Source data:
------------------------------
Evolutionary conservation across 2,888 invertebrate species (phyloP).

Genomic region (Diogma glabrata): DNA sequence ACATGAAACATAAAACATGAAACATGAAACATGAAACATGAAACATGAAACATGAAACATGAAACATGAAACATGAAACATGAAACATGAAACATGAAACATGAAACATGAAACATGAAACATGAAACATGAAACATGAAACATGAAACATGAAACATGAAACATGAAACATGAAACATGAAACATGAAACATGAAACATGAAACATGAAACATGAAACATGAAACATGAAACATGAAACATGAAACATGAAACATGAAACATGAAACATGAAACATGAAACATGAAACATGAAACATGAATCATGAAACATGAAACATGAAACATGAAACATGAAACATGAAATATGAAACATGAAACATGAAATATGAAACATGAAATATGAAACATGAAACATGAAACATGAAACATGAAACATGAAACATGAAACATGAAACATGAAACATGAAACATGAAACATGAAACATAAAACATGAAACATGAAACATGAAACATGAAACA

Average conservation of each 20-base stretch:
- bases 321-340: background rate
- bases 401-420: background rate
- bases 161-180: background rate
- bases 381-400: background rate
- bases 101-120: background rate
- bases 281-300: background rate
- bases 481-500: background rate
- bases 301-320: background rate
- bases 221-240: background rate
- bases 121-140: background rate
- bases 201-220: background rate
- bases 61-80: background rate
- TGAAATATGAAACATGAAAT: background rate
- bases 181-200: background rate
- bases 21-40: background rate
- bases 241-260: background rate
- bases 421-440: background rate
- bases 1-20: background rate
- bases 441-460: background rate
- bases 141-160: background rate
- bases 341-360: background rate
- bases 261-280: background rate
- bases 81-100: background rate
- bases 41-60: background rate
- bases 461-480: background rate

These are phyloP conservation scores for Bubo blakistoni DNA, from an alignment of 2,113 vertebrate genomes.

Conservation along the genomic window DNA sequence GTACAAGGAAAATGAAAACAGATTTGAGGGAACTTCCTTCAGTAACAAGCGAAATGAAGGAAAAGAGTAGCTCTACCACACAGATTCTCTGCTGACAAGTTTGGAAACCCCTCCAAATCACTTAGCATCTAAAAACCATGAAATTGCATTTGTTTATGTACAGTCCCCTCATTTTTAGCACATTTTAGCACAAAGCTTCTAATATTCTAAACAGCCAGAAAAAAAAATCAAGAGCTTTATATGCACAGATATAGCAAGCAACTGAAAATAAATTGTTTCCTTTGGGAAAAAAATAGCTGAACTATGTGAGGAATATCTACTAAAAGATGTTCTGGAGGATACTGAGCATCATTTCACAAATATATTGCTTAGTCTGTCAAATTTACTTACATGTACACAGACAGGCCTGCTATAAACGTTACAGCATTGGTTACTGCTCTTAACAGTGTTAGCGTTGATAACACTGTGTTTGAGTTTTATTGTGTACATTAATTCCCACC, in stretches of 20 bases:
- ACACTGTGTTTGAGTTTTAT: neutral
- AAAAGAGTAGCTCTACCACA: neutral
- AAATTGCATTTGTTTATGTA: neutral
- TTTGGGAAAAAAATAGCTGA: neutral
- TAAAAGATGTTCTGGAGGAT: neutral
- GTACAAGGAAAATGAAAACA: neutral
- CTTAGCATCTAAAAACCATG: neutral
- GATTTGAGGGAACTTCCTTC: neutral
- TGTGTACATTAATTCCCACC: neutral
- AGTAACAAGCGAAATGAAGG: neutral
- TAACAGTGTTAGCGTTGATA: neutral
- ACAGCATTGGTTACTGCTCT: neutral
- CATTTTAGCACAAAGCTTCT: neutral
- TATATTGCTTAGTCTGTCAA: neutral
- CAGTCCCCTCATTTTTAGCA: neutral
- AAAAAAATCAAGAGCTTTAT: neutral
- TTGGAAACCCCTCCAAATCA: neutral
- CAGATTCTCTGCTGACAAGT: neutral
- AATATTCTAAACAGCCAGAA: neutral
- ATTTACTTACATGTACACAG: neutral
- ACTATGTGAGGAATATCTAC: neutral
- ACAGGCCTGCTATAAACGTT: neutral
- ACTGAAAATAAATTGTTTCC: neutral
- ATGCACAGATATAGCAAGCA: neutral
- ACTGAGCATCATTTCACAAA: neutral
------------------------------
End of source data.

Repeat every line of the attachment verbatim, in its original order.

Evolutionary conservation across 2,888 invertebrate species (phyloP).

Genomic region (Diogma glabrata): DNA sequence ACATGAAACATAAAACATGAAACATGAAACATGAAACATGAAACATGAAACATGAAACATGAAACATGAAACATGAAACATGAAACATGAAACATGAAACATGAAACATGAAACATGAAACATGAAACATGAAACATGAAACATGAAACATGAAACATGAAACATGAAACATGAAACATGAAACATGAAACATGAAACATGAAACATGAAACATGAAACATGAAACATGAAACATGAAACATGAAACATGAAACATGAAACATGAAACATGAAACATGAAACATGAAACATGAAACATGAATCATGAAACATGAAACATGAAACATGAAACATGAAACATGAAATATGAAACATGAAACATGAAATATGAAACATGAAATATGAAACATGAAACATGAAACATGAAACATGAAACATGAAACATGAAACATGAAACATGAAACATGAAACATGAAACATGAAACATAAAACATGAAACATGAAACATGAAACATGAAACA

Average conservation of each 20-base stretch:
- bases 321-340: background rate
- bases 401-420: background rate
- bases 161-180: background rate
- bases 381-400: background rate
- bases 101-120: background rate
- bases 281-300: background rate
- bases 481-500: background rate
- bases 301-320: background rate
- bases 221-240: background rate
- bases 121-140: background rate
- bases 201-220: background rate
- bases 61-80: background rate
- TGAAATATGAAACATGAAAT: background rate
- bases 181-200: background rate
- bases 21-40: background rate
- bases 241-260: background rate
- bases 421-440: background rate
- bases 1-20: background rate
- bases 441-460: background rate
- bases 141-160: background rate
- bases 341-360: background rate
- bases 261-280: background rate
- bases 81-100: background rate
- bases 41-60: background rate
- bases 461-480: background rate

These are phyloP conservation scores for Bubo blakistoni DNA, from an alignment of 2,113 vertebrate genomes.

Conservation along the genomic window DNA sequence GTACAAGGAAAATGAAAACAGATTTGAGGGAACTTCCTTCAGTAACAAGCGAAATGAAGGAAAAGAGTAGCTCTACCACACAGATTCTCTGCTGACAAGTTTGGAAACCCCTCCAAATCACTTAGCATCTAAAAACCATGAAATTGCATTTGTTTATGTACAGTCCCCTCATTTTTAGCACATTTTAGCACAAAGCTTCTAATATTCTAAACAGCCAGAAAAAAAAATCAAGAGCTTTATATGCACAGATATAGCAAGCAACTGAAAATAAATTGTTTCCTTTGGGAAAAAAATAGCTGAACTATGTGAGGAATATCTACTAAAAGATGTTCTGGAGGATACTGAGCATCATTTCACAAATATATTGCTTAGTCTGTCAAATTTACTTACATGTACACAGACAGGCCTGCTATAAACGTTACAGCATTGGTTACTGCTCTTAACAGTGTTAGCGTTGATAACACTGTGTTTGAGTTTTATTGTGTACATTAATTCCCACC, in stretches of 20 bases:
- ACACTGTGTTTGAGTTTTAT: neutral
- AAAAGAGTAGCTCTACCACA: neutral
- AAATTGCATTTGTTTATGTA: neutral
- TTTGGGAAAAAAATAGCTGA: neutral
- TAAAAGATGTTCTGGAGGAT: neutral
- GTACAAGGAAAATGAAAACA: neutral
- CTTAGCATCTAAAAACCATG: neutral
- GATTTGAGGGAACTTCCTTC: neutral
- TGTGTACATTAATTCCCACC: neutral
- AGTAACAAGCGAAATGAAGG: neutral
- TAACAGTGTTAGCGTTGATA: neutral
- ACAGCATTGGTTACTGCTCT: neutral
- CATTTTAGCACAAAGCTTCT: neutral
- TATATTGCTTAGTCTGTCAA: neutral
- CAGTCCCCTCATTTTTAGCA: neutral
- AAAAAAATCAAGAGCTTTAT: neutral
- TTGGAAACCCCTCCAAATCA: neutral
- CAGATTCTCTGCTGACAAGT: neutral
- AATATTCTAAACAGCCAGAA: neutral
- ATTTACTTACATGTACACAG: neutral
- ACTATGTGAGGAATATCTAC: neutral
- ACAGGCCTGCTATAAACGTT: neutral
- ACTGAAAATAAATTGTTTCC: neutral
- ATGCACAGATATAGCAAGCA: neutral
- ACTGAGCATCATTTCACAAA: neutral